A Guest Review by Raine
Summary Review: Lovely, quiet and domestic story describing with a strong sense of humour and a genuine intimacy the gradual changes in two unusual men’s lives – finally peacemaker Mark finds something he wants to disturb his bland life to keep….about time too.
Blurb: The only interesting thing about Why Yell, Iowa, is its name, so when Mark Johansen left for college, he didn’t plan to return. But his family has other ideas: his father manipulates him into a job he hates and his mother uses him as a patch for coping with his siblings’ problems.
When Mark runs into Jamie Novotny after a particularly bad day at work, he’s surprised to find the quirky kid he knew in high school has grown into a driven ecowarrior. But the shock of finding Jamie working in the local co-op pales compared to his astonishment when Jamie confesses he’s had a crush on Mark for years.
Their first night together leaves Mark happy but disoriented, but their second leaves him bereft. He’s unable to find Jamie because he refuses to use cell phones, fearing their environmental impact. Mark’s usual stoicism splinters, and he can’t stop himself from tracking Jamie down. When their lives collide, Mark makes room in his heart and his house for Jamie—but what Jamie really wants is for Mark to man up.
This story has a quiet and gentle charm. It is simply about stoical, big but determinedly gentle and often socially oblivious Mark learning to be true to himself and leaving behind his previous game plan to, ” survive life by not making waves. “ It is unusual for a character to grow so much and so believably over the length of a romance novel without the more obvious elements of extreme angst or possible exsanguination.
At first I found it was quite hard not to judge him quite unkindly as a doormat walked over by his generally unsympathetic family. His siblings are sexually feckless and lazily selfish, his mother manipulative while his domineering father holds the family in the grip of the interestingly named evangelical Church of the Inerrant Bible and the Lord’s Covenant. However Mark’s thoughts as he deals with the ups and downs of his family life are often so patiently and wryly amusing I ended up seeing through his more tolerant eyes. His brother Matt has four children with three women, and Mark mentions that, ” I’d been giving him gift cards to drug store chains as birthday presents for years, but it didn’t seem to do any good. “ Meanwhile Mark is an amazingly loving and caring uncle to all his nephews and nieces.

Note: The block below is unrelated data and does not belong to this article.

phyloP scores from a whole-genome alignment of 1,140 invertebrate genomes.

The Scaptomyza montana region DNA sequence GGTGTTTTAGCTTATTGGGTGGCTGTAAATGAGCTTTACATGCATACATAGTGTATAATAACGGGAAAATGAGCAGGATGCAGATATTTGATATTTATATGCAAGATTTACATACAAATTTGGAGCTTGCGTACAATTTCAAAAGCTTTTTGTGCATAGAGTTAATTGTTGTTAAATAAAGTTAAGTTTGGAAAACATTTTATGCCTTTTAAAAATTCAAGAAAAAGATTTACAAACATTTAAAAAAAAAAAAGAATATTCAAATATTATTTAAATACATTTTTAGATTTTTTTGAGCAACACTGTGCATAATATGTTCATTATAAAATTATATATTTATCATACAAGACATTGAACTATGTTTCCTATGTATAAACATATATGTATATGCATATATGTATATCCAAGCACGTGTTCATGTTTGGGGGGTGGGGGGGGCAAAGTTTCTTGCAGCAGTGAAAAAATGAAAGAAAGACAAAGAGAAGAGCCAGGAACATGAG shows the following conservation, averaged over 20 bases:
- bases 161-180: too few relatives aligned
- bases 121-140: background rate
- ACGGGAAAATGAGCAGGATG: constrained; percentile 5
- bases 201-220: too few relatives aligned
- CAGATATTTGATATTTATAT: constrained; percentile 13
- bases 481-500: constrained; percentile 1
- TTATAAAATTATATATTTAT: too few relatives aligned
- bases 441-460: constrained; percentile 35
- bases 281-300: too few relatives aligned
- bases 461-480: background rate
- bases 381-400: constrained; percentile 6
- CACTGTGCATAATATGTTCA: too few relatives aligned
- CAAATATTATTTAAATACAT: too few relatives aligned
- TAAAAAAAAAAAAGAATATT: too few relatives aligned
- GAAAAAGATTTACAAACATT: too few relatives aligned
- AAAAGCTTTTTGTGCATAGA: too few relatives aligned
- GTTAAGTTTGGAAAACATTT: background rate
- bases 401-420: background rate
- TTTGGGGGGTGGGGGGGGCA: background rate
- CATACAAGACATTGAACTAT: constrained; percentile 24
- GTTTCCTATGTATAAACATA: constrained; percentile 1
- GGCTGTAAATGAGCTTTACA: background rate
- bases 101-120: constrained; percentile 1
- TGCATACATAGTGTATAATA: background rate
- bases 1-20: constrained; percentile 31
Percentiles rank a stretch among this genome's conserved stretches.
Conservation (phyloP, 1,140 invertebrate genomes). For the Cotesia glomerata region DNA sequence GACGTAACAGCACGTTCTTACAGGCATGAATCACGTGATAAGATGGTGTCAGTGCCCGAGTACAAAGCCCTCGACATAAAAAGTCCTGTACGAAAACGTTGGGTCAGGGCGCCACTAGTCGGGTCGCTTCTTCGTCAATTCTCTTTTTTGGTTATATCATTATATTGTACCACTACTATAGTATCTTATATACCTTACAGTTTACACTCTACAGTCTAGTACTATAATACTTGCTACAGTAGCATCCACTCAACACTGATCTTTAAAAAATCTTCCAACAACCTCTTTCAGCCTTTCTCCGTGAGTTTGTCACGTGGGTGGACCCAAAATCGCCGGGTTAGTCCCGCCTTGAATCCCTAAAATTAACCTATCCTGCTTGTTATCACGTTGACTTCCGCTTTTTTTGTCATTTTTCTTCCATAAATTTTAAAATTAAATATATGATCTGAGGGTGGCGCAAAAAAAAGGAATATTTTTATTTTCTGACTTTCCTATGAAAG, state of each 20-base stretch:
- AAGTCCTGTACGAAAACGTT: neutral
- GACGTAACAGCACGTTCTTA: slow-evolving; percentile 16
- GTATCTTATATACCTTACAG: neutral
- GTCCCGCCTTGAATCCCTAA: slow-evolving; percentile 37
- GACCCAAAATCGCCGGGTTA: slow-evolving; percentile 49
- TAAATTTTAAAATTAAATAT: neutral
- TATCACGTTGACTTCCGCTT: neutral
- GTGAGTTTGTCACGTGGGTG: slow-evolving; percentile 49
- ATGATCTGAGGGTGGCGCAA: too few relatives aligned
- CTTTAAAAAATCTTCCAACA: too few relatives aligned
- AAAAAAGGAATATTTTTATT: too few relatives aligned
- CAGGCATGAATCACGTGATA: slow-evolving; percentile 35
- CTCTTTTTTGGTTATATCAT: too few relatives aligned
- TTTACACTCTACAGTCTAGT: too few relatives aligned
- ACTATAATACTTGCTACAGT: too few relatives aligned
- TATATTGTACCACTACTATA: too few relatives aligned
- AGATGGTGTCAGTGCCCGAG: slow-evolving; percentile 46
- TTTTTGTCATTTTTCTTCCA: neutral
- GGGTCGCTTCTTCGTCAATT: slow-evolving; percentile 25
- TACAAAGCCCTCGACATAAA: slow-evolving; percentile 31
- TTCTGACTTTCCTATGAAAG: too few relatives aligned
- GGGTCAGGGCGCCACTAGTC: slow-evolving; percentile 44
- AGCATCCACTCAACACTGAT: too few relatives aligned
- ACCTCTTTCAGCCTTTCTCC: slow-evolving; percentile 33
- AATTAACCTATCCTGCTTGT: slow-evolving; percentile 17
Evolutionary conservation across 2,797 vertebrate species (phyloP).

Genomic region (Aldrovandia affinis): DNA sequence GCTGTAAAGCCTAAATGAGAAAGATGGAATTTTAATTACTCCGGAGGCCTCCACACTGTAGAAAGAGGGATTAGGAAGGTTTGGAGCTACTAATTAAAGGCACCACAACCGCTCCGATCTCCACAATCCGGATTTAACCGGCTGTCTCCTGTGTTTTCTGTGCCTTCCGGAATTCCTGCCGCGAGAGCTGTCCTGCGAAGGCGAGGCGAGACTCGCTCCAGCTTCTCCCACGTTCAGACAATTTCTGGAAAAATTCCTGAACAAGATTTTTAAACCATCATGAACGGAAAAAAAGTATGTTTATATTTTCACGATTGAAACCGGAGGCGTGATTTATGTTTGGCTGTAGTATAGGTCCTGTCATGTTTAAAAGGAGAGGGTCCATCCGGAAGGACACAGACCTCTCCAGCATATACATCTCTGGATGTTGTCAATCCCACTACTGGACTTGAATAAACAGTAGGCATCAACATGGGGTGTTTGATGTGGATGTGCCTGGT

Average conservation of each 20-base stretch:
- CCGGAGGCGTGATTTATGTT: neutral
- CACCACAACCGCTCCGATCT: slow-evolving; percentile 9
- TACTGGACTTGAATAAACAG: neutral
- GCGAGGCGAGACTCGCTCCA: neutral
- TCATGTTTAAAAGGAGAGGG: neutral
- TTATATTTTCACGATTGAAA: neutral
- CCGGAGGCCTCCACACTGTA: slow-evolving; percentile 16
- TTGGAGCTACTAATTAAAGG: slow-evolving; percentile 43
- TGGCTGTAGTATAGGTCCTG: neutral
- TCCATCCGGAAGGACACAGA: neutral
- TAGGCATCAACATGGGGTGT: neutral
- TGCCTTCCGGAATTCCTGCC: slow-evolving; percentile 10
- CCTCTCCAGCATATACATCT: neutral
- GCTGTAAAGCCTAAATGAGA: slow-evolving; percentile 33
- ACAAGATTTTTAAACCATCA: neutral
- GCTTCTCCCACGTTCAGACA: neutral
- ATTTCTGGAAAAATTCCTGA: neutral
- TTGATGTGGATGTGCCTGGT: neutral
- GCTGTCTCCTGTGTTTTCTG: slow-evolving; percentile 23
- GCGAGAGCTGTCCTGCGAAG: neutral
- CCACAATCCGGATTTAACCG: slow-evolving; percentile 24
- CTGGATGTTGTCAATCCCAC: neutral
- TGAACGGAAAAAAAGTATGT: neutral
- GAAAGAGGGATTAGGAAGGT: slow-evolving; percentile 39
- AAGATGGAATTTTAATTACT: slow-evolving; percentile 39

I liked very much that my opinion of Mark changed as he also developed under the influence of wonderful Jamie whose eccentric ecowarrior lifestyle envelopes his own family problems. Jamie is all about looking after other people; his infirm father, the planet, and especially the bees under possible threat from mobile phones. One of his many captioned T shirts reads, ” Have your Tribble spayed or neutered. “ As Mark comments, ” With Jamie there was always a cause. “ When he hears that Jamie an obviously out and proud of it gay man had been teaching at a state prison, he worries retrospectively,
” I was going to have nightmares about him surrounded by criminals, calmly discussing the dangers of allowing your participles to dangle, while they sharpened spoons and prepared to attack. “
It was so very enjoyable watching these two rather different men learn about each other and how to make the relationship work under really ordinary but painful stresses. One of the strongest elements of Mark and Jamie’s story was the fresh air of originality about their relationship. Their conversations were engaging, funny and often ended on a surprising turn, such a pleasure to have a break from the well used ruts of the obvious.
The distinctive small town Iowa setting, the details of Mark’s unsatisfying job alongside Jamie’s ecological commitments and the interactions with both families added a significant level of social reality that formed more than mere background and created a satisfying depth to the story. This is not a fast paced action packed romance, it perhaps winds down to a shuffle at times but this was not a real problem for me. I liked the steadiness of it all. The tension in the relationship comes purely from closeted Mark’s very slow acceptance of the new responsibilities he has about coming out. However even this common theme is treated with thoughtful insight as Mark’s unconscious coping strategy is explained. Mark has had to come to terms in his own way with his narrow religious upbringing but shows an endearing independence of thought and in the case of his sexual relationship a delightful liberation from guilt resulting in real joy.
To achieve a lasting relationship Mark has to change many of the way he has dealt with problems in his life and stop being, ” the person you pretend to be because you want to keep the peace.” It was a great pleasure to see how he deals with this challenge, finally learning the facts of his life.